Ziegler added that visitors viewing a class in the program are amazed at the engagement and knowledge of the students while they are viewing students in hands-on learning experiences.

CRHS has partnered with a business advisory board and local partners in the community such as Medtronic, Boston Scientific, Allina, RMS, Anoka-Ramsey Community College, St. Cloud State University, the University of Minnesota and others to give students the opportunity for further hands-on experiences in the field.


Al-Khiqany, a sophomore at CRHS, is currently enrolled in the biomedical sciences program and feels that the programming is preparing her for the future. “I feel that without it, I would be behind when starting college,” Al-Khiqany said. “All of the items we are learning are very important for preparing to enter a pre-med program in college.”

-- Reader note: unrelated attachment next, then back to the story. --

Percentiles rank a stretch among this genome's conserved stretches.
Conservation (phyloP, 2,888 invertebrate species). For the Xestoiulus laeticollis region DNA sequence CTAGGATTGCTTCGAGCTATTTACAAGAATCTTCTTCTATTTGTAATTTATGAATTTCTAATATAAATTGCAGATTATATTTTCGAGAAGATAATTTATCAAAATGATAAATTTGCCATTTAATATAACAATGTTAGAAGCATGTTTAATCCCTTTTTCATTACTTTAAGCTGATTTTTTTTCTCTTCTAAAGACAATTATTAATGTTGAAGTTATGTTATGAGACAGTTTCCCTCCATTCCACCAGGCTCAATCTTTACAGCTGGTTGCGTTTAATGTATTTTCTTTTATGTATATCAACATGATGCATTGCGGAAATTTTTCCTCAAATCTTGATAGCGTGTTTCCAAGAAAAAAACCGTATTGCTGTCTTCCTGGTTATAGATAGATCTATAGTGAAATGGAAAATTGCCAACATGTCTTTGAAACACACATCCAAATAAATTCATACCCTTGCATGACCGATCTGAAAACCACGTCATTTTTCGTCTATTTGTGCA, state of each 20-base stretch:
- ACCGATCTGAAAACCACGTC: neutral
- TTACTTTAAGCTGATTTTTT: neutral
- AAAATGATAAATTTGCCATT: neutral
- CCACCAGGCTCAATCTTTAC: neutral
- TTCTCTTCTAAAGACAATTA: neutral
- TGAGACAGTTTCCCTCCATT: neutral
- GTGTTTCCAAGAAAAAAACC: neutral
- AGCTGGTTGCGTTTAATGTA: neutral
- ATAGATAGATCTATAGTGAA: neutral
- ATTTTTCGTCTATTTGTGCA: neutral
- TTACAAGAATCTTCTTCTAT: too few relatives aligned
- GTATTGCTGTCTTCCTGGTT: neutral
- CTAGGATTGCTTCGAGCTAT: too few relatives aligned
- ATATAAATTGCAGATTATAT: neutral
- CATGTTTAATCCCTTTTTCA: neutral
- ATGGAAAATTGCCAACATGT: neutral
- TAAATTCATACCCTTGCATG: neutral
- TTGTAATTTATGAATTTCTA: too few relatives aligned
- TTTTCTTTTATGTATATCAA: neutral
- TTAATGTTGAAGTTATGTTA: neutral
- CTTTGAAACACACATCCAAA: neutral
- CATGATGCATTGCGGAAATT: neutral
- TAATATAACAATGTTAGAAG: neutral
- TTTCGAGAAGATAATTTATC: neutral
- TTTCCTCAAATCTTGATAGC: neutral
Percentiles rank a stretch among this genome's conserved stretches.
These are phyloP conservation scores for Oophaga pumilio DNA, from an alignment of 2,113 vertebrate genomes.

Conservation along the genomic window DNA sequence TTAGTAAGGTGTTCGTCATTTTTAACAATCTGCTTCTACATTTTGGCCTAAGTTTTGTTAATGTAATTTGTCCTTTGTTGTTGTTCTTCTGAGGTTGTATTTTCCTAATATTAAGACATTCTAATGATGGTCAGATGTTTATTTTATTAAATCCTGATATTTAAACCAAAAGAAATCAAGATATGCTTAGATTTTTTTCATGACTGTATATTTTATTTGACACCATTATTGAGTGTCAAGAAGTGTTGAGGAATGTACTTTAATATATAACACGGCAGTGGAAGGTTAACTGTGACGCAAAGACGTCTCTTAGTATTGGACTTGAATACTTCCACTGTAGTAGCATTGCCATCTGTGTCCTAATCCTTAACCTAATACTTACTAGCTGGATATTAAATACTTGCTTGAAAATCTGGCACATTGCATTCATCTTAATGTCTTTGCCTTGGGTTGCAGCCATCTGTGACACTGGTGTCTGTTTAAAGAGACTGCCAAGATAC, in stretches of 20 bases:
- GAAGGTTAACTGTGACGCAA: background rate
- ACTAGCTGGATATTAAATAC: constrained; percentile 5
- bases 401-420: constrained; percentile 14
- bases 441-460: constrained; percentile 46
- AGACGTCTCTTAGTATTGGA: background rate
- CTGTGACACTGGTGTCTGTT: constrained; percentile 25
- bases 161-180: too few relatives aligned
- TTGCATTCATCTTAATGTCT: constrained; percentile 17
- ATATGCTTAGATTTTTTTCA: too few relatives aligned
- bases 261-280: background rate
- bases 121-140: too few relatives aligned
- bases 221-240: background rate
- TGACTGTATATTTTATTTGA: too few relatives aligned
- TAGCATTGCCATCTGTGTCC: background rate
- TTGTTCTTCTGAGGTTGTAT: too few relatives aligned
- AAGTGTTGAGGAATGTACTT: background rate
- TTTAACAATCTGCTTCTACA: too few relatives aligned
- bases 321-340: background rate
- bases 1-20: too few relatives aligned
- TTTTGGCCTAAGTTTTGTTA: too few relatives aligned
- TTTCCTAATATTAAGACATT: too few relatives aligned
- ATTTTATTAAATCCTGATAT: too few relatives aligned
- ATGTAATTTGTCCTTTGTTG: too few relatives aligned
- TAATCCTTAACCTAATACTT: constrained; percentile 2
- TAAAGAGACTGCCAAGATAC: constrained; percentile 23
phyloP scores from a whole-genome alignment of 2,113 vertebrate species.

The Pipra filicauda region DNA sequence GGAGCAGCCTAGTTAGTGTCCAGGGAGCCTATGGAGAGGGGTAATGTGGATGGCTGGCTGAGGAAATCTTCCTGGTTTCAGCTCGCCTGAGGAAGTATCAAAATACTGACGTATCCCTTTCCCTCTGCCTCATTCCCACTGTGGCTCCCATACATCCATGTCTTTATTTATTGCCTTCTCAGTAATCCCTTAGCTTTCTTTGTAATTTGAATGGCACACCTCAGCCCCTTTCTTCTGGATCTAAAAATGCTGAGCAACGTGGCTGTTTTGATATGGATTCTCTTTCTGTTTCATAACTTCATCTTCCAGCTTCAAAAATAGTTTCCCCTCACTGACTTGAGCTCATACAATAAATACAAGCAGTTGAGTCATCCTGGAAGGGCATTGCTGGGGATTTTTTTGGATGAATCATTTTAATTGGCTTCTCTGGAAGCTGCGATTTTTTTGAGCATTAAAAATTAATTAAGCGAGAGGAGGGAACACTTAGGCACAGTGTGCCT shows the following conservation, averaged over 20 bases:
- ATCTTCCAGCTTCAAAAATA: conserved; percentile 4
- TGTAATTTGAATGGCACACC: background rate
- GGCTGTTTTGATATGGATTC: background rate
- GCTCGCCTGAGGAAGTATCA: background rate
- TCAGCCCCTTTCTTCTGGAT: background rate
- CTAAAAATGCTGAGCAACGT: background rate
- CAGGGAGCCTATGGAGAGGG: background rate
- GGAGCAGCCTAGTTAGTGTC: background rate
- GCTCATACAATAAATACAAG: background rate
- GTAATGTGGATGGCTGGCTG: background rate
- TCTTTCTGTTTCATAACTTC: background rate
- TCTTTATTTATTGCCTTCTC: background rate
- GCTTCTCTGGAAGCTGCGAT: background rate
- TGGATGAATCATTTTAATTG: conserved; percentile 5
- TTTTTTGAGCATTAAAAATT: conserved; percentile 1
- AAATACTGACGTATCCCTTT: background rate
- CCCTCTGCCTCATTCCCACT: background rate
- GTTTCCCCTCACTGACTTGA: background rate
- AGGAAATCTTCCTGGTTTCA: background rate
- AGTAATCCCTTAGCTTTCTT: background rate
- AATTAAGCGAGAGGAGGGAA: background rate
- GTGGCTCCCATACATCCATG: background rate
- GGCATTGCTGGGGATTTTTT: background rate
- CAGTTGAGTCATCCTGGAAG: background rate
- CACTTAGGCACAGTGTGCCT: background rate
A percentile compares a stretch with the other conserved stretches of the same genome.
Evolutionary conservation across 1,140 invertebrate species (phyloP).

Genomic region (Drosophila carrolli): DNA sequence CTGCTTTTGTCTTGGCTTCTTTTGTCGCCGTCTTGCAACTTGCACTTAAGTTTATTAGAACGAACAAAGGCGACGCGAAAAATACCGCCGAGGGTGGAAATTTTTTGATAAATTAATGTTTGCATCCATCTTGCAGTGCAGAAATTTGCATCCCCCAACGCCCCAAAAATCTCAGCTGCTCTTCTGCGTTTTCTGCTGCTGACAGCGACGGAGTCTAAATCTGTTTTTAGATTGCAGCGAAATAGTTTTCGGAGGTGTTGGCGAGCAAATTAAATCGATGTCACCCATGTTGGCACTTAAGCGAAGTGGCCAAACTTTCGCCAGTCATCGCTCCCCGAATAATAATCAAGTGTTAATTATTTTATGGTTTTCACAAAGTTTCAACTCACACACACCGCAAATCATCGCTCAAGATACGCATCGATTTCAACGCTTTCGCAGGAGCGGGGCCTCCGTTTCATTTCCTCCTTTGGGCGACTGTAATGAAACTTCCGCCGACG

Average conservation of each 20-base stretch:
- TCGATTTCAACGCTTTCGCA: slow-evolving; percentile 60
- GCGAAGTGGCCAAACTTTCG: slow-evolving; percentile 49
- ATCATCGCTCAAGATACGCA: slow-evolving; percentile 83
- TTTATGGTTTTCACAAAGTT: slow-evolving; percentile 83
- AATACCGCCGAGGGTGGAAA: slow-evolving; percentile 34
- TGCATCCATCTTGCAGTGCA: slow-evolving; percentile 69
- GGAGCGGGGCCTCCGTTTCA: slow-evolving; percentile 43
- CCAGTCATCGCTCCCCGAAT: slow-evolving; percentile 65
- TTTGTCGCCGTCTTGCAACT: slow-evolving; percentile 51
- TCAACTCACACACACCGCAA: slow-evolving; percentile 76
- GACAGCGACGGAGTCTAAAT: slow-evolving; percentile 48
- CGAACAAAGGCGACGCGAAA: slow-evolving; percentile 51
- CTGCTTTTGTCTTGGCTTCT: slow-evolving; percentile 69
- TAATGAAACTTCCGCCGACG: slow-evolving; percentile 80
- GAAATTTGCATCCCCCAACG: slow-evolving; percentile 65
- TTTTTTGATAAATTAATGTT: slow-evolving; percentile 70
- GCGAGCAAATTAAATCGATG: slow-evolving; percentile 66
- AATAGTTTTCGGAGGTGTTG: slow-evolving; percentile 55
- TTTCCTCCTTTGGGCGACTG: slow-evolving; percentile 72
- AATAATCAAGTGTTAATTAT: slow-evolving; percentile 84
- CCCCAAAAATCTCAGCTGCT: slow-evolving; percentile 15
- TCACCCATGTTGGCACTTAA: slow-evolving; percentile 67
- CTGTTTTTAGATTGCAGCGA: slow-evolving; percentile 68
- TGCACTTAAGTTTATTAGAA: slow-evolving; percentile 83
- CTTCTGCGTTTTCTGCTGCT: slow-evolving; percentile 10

Hedlund, a junior who also participates in soccer and lacrosse at CRHS, said that her Advanced Placement (AP) courses are preparing her for college because of the extensive reading and homework that she has to complete to stay on track.


At the conference, Al-Khiqany and Hedlund received the opportunity to hear from award-winning doctors and scientists including five Nobel Prize winners Dr. Mario Capecchi, Sir Richard Roberts, Dr. Leland Hartwell, Dr. Michael S. Brown and Dr. Jack Szostak.


“The presenters were really inspirational,” Al-Khiqany said. “They showed that everyone has potential to do what they love, and achieve even more beyond that through hard work. It really impressed me to see people who have accomplished so much, taking the time to speak with high school students.”


They also heard from Dr. Bohdan Pomahac, the first surgeon in the U.S. to perform a full face transplant, and had the opportunity to hear from individuals who were the recipients of outstanding medical care, including Carmen Tarleton, the recipient of the nation’s fifth full face transplant.


Al-Khiqany said that it was amazing to see something so incredible happen that no one thought could be accomplished, when asked about the experience of hearing from individuals who were the receiving end of miraculous medical care by some of the world’s greatest doctors.